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Page last updated at 10:55 GMT, Wednesday, 26 September 2007 11:55 UK

Conference is not just a party

Jeremy Wright MP
Conservative, Rugby & Kenilworth

Jeremy Wright
The drink is the best reason I can think of not to make party policy at your conference. It is plentiful and much of it is free.
Jeremy Wright MP

This week, I am off to the seaside for that unmistakeable blend of salty air and policy that is the party conference.

This is my third conference as a Member of Parliament and it is a very different experience compared to those I attended before being elected.

Some things are the same of course - the Conservative Party insists on holding its conference at the beginning of October so as to coincide with the hurricane season in Blackpool.

If you haven't thrown away three broken umbrellas by the end of the conference week, you haven't done it properly.

The main difference though is that when you are trying to become an MP, you go to conference hoping to meet people.

Thrown together

Neil Kinnock
Once in politics... always in...

Once you have become one, you go to conference hoping not to meet people. Party conferences - and I imagine this applies equally to all the political parties - are a bit like family Christmases.

You are thrown together annually with some people it's great to reminisce with, with whom you have so much in common, and with others who remind you quickly why you only see them once a year.

Then there is the drink. The drink is the best reason I can think of not to make party policy at your conference. It is plentiful and much of it is free.

Tube at rush hour

Almost every organisation you have heard of (and quite a few you haven't) bombards you with invitations to have a glass of something at their expense while they lobby you on their own area of interest.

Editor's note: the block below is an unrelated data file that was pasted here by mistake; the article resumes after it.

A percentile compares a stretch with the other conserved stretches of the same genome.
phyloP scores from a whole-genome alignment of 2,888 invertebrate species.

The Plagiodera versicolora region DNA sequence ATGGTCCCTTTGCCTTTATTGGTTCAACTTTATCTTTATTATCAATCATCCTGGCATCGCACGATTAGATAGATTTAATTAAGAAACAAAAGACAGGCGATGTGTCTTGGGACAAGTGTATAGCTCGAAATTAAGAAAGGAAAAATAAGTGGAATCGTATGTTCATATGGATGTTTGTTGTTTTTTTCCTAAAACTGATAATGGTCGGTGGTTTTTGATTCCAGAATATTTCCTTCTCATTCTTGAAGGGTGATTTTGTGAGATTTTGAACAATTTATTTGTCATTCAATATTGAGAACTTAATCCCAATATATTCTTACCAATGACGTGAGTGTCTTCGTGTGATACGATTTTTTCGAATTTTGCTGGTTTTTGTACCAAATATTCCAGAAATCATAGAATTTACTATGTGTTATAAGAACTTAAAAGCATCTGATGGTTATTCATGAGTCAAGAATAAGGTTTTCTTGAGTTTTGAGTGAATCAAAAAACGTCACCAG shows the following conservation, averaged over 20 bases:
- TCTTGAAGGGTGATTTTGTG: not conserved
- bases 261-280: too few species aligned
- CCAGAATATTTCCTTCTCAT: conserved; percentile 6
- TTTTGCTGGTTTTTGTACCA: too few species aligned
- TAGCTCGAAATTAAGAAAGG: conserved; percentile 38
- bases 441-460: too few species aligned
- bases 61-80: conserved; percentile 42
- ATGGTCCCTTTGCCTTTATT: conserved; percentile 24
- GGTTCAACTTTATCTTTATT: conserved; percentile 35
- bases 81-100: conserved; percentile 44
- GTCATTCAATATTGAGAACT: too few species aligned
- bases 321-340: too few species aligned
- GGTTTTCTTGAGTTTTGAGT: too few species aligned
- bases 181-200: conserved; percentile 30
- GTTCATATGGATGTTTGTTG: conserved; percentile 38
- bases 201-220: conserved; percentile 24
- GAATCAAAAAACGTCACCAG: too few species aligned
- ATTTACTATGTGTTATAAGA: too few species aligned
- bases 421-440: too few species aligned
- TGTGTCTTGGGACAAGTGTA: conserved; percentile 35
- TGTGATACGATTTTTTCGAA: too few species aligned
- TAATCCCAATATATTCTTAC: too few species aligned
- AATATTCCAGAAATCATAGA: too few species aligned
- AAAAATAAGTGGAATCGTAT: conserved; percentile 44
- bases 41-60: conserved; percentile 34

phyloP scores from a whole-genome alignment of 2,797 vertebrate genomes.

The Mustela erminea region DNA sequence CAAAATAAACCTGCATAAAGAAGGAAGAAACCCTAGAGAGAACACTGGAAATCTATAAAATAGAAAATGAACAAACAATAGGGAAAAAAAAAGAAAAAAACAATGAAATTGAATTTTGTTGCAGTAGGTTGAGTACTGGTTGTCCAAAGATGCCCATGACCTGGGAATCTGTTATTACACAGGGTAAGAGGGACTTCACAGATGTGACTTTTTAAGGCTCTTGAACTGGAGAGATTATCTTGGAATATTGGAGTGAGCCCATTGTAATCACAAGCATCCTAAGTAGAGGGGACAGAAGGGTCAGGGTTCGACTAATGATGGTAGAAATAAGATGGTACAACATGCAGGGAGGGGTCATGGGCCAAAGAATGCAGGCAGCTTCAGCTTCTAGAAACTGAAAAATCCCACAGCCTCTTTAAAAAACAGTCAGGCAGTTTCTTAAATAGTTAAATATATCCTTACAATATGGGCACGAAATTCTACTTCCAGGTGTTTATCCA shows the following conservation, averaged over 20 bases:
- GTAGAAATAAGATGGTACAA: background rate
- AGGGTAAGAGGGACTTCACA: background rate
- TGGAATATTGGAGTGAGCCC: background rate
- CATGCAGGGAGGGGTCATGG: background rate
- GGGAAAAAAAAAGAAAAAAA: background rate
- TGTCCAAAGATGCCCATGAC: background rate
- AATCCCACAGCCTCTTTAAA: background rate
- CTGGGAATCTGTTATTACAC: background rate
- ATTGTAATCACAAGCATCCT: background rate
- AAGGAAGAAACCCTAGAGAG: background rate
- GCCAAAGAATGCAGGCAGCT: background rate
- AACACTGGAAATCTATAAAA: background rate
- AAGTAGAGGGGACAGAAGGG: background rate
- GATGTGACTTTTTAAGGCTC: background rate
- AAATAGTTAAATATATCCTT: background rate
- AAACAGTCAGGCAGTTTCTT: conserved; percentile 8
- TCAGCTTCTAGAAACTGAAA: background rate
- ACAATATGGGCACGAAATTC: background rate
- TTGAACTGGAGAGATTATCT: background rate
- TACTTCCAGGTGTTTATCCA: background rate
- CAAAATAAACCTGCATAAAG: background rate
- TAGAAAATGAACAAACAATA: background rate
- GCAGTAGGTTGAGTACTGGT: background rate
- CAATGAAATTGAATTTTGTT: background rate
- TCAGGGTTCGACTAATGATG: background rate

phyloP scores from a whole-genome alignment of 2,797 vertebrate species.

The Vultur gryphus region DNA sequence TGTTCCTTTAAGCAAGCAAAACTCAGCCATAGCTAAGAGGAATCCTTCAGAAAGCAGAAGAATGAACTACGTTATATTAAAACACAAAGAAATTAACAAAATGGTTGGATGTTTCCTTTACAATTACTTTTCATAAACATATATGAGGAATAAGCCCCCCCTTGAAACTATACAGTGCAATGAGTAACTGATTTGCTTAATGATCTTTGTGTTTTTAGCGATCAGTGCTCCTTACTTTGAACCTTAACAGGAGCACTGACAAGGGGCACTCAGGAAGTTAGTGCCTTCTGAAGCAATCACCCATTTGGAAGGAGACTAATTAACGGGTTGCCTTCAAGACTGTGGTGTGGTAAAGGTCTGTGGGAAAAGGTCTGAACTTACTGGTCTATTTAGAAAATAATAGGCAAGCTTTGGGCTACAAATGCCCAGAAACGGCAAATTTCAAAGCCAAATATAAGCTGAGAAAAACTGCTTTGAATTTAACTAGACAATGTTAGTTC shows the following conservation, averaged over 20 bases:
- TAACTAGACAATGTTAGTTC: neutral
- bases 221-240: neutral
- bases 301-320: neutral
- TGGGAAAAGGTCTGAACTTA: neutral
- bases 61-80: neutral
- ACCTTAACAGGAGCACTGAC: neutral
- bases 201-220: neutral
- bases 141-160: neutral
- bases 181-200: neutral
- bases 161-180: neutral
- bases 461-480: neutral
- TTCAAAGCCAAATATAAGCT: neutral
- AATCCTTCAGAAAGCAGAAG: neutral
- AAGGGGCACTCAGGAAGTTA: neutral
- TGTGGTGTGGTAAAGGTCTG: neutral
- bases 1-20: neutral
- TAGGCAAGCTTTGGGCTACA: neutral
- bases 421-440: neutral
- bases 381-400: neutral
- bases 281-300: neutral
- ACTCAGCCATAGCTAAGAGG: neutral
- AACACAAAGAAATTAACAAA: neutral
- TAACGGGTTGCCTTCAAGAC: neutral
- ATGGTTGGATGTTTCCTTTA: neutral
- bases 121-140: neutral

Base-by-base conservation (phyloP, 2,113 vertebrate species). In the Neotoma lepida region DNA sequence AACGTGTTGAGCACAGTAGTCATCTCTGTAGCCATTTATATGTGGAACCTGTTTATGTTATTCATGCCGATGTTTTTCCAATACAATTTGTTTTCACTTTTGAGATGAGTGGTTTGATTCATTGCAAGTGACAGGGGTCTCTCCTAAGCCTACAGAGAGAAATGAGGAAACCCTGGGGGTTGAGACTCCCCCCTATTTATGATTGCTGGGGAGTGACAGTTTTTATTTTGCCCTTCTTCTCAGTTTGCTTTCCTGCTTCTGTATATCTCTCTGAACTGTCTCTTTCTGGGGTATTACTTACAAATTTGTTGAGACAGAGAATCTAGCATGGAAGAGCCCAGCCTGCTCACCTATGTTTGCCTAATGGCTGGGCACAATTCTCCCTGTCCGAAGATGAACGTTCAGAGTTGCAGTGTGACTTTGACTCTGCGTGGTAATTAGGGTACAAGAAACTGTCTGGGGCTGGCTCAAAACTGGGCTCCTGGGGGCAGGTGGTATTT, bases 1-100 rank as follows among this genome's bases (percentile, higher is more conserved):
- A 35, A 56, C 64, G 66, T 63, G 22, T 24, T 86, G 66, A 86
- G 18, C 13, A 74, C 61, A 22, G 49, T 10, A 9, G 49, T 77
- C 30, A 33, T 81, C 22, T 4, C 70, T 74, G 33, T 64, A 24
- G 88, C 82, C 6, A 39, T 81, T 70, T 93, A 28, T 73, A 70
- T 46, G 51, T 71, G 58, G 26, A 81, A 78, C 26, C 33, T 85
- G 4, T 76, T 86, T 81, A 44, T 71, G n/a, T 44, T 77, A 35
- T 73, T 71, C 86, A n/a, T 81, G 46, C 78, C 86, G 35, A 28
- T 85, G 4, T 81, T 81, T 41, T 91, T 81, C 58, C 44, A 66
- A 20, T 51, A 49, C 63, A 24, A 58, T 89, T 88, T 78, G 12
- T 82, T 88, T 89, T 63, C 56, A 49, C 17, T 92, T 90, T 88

By the third or fourth reception (and therefore seventh or eighth drink of the evening), they may as well not bother.

Ah, but it is the atmosphere you go for - quite similar to the underground at rush hour if they still allowed smoking.
Jeremy Wright MP

Of course, if you want the authentic conference experience, in this case very much like the 'tube at rush hour' experience, you need to do your drinking in the bar of the conference hotel.

This will be small and by 10pm every evening will have the entire Conservative Party in it, plus journalists.

The fact that everyone is there to be seen is ironic since no-one can see you through the crowds, including the person bringing you the round of drinks it has just taken them two hours to buy.

Model of democracy

Gordon Brown
And it's not just politics at the Conference

Ah, but it is the atmosphere you go for - again quite similar to the underground at rush hour if they still allowed smoking.

As you can tell, there's a lot of fun to be had at party conference. But there is a serious point to all this.

Political parties - elected representatives, employees and volunteers - only really get together at conferences, which are therefore the only opportunities for Conservatives to discuss the direction the party should be taking and to reaffirm what brings us together within it.

Given the importance of political parties in sustaining the British model of democracy, I think those opportunities are valuable.

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